The governor and legislature prioritized expanding broadband service early in this general assembly and the budget cycle. After passing standalone legislation in H.B. 2 (Carfagna, Stewart), which created a residential broadband expansion grant program (see more on H.B. 2 below), the legislature then turned to funding the grant program through H.B. 110. The grant program was established to help recruit and fund broadband projects in unserved areas of Ohio. The program’s grant funding helps close funding gaps that make projects in Ohio’s unserved areas otherwise unmarketable for broadband providers. In the final version of the bill, the residential broadband expansion grant program will receive a total of $250 million: $210 million in FY 2022 and $30 million in FY 2023. These funds are in addition to the $20 million that was appropriated to the program during FY 2021 in H.B. 2.
Legislators continued the recent trend of using the state budget to deliver income tax cuts to Ohioans. Lawmakers cut income taxes by $1.65 billion by reducing income tax rates by 3% in 2021, eliminating the highest income tax bracket, and increasing the threshold for the lowest tier of income taxes to $25,000 of income. Legislators also eliminated application of sales taxes to employment services.
The federal American Rescue Plan Act (ARPA), which contained $1.9 trillion in COVID-19 aid, includes a provision that bars states from using federal relief funds directly or indirectly on tax cuts. Ohio received approximately $5.4 billion in ARPA funds. Many observers feared the large income tax cut jeopardizes Ohio’s ability to utilize ARPA funds. Ohio, with 20 other states, sued, arguing the clause violates a state’s right to establish its own tax policy. In late June, U.S. District Court Judge Douglas Cole sided with Ohio, granting a permanent injunction on enforcing the clause limited only to Ohio. Our team is monitoring for further developments and any impacts to Ohio.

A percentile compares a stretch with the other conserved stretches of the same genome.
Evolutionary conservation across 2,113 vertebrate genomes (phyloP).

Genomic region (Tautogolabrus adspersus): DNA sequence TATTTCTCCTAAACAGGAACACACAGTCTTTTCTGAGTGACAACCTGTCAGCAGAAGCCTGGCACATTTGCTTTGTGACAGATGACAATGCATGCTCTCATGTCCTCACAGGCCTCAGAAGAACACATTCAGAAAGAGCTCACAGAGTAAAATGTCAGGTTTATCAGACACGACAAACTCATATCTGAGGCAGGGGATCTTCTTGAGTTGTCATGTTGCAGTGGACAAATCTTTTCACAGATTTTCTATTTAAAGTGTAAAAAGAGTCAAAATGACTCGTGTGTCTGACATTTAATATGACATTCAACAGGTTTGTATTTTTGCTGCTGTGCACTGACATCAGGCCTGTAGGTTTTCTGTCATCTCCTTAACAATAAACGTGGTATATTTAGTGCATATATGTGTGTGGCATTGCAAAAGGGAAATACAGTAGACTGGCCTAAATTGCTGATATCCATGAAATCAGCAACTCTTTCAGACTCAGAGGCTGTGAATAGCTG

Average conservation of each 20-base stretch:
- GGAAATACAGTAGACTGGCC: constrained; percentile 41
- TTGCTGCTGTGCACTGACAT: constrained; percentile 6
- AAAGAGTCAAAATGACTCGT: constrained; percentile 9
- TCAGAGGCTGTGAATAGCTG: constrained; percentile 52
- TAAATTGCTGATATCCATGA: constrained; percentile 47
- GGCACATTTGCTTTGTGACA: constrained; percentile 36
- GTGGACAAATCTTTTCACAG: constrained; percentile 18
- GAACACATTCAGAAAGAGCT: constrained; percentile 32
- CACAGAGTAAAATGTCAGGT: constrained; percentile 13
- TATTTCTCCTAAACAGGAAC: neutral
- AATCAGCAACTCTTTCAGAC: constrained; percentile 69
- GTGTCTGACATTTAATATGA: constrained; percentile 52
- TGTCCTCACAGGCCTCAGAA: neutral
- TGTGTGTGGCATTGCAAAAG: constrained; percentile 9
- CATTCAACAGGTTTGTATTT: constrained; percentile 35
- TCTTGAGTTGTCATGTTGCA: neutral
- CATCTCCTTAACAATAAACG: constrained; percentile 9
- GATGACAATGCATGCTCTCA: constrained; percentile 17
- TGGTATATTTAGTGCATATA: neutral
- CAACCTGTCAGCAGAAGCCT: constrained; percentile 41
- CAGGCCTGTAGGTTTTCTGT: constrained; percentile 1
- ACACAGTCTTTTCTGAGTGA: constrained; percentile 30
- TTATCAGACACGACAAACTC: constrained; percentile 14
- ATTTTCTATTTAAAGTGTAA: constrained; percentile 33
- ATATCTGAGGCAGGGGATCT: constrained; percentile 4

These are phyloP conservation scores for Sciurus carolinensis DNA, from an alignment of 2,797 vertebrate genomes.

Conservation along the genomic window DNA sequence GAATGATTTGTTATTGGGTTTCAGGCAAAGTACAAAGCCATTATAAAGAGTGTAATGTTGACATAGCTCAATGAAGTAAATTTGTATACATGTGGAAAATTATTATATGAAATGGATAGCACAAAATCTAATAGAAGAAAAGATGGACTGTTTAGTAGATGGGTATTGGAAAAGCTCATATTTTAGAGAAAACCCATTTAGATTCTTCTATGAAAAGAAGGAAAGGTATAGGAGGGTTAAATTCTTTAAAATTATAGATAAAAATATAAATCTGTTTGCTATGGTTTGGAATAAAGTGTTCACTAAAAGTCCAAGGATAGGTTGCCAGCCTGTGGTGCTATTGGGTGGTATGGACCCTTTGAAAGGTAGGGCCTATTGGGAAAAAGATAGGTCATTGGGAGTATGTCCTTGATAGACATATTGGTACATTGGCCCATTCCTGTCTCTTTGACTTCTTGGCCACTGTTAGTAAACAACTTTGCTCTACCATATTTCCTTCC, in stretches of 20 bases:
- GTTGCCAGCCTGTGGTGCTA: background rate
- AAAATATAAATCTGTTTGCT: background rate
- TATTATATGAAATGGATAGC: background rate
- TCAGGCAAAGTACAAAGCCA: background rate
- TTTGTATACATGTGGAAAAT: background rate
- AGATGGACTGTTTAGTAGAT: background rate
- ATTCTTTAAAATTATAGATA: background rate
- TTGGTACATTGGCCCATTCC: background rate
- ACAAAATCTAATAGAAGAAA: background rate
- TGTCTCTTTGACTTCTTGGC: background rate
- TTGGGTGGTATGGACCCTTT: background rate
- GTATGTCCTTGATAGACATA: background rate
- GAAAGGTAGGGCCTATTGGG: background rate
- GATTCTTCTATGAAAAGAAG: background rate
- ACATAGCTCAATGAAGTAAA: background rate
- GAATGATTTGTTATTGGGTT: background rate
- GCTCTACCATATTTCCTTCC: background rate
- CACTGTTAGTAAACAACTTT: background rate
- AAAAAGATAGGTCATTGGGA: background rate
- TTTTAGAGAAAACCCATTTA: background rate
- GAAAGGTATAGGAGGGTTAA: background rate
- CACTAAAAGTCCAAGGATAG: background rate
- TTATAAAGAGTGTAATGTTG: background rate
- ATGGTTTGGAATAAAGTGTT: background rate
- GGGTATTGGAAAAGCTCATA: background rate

During the pandemic, when many Ohio employers shifted to remote work settings, the legislature temporarily authorized withholding of municipal income taxes from an employee’s primary work location, as opposed to that employee’s actual location. As workforces returned to primary workplaces, both employers and employees needed certainty on how municipal income taxes will apply and be withheld. The budget allows employers to continue withholding municipal income taxes from nonresident employees that work from home in 2021, but allows a nonresident employee to apply for a refund during the period of time they worked from home in 2021.
In addition to funding Ohio’s Medicaid and healthcare programs, the budget contained several other notable health care provisions. The bill specifies that the database created for the state’s Vax-a-Million program is not a public record, appropriated $11 million to strengthen cross-system collaboration for mental health, $20 million in funding for drug courts that help address addiction and reduce recidivism, $24.55 million per fiscal year for food assistance programs, and better coordinated care for children with complex behavioral health needs through the new OhioRISE plan.
One controversial provision of H.B. 110 was the inclusion of medical practitioner “conscience” language that permits doctors, nurses, health care institutions, and insurance companies to decline performance or payment for health care services that “violates the practitioner’s, institution’s or payer’s conscience as informed by the moral, ethical or religious beliefs or principles held by the practitioner, institution or payer.” Governor DeWine responded to concerns that the language could result in some Ohioans being denied health care, saying, “People are not going to be discriminated against in regard to medical care. … If there’s other things maybe a doctor has a conscience problem with, it gets worked out, somebody else does those things. So, you know, this is not a problem, has not been a problem in the state of Ohio, and I do not expect it to be a problem.”